The alternator fuel burn vs the roof mounted solar panel extra fuel burn is a bit of a tricky in “real world” scenarios. In the case of the alternator, one only burns additional gas when using the alternator to charge, and in the case of hard mounted solar panels, one is always burning extra fuel with every mile driven. So if the common trip is to drive little and camp for days without moving the solar panels (even rack mounted) would be a winner when the sun is shining. In a scenario where one drives many many miles and rarely sees the sun, then I would see the alternator as the winner.

A big advantage solar has over the alternator (if there is sun), is in these newer solar chargers that are very programable. 3 or 4 phase chargers that can be setup with proper charge profiles custom programed to look after the batteries.

Thanks again Gary - Much Appreciate !!
 

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2014, 138WB, High Roof, Gas, SW MT
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Discussion Starter · #4 ·
Nice Test. My experience is far less mpg penalty for a roof rack with solar panels. I have posted the data before and you have discussed my data. Mine was not a scientific test, but involved many thousands of miles with just a maxxfan and then many thousands more miles with a rack and solar in addition to the maxxfan. I have the vantech H3 mounts and crossbars. These crossbars are somewhat aerodynamic similar to the Yakima Whispbar you cite above. I also have the crossbars mounted in the back 1/3 of the roof of my 159 EXT. with only the maxxfan up front. My MPG penalty has been consistently around .5mpg, about 17.8 vs 17.3, calculated (not using the trip meter). Even though not scientifically performed, because I had about 19,000 miles before and another 20,000 after the install of the rack, I think it has some validity. My driving style and conditions don't change much and my results are very consistent over these many miles.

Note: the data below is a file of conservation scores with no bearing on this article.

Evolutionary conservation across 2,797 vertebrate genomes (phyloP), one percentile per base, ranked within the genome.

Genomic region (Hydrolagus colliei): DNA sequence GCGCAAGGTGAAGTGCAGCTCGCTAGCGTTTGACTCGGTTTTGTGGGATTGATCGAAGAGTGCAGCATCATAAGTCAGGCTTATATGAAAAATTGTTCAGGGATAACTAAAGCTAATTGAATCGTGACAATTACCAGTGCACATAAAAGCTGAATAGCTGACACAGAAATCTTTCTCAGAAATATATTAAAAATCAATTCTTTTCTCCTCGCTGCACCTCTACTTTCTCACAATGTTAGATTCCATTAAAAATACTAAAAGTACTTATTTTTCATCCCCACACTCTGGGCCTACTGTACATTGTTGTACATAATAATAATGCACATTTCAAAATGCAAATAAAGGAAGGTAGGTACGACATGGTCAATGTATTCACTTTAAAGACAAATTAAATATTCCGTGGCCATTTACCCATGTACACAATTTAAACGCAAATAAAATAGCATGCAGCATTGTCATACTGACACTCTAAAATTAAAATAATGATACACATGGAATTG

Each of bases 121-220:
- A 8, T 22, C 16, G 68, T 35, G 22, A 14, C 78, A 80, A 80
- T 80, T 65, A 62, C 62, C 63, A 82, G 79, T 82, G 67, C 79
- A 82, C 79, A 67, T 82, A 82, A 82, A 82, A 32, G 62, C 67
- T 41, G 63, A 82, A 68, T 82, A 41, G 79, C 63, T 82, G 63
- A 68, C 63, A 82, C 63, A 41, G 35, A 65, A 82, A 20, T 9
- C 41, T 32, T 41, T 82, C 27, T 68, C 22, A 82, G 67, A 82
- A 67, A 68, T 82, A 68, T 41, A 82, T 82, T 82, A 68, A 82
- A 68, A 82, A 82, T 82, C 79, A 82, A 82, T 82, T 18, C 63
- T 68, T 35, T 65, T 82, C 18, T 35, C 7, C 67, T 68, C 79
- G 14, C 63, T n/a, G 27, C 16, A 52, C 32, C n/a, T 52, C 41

View attachment 74445
Hi tg,
That does seem like another good data point that solar panels mounted carefully don't have to have a large to have a large MPG penalty.
On my panel mounting, I tried to get them down low with mounts that have minimal frontal area. Yours use more aerodynamic shaped rails and that appear to work well too.

I do think that having our panels toward the back and behind the roof fan also helps.

Gary
 

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I agree with Gary. My ‘14 had the panels mounted quite low to the room and I typically got 16.5/17 mpg. On my ‘20 they are significantly higher and I typically get 15/15.5 mpg but I do tend to drive 75/80 on the highway most of the time. My panels are located far back behind my roof vent but I’ve been thinking of lowering them a bit, but then again…🤔
 

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My panels are actually pretty high. The mount and crossbars are about 5-6 inches above the roof. My panels are mounted on top of the crossbars. I tend to go about 65-70mph, and occasionally 75mph. So the speed appears to be a major factor in the mpg penalty. The crossbar shape probably is a factor as well.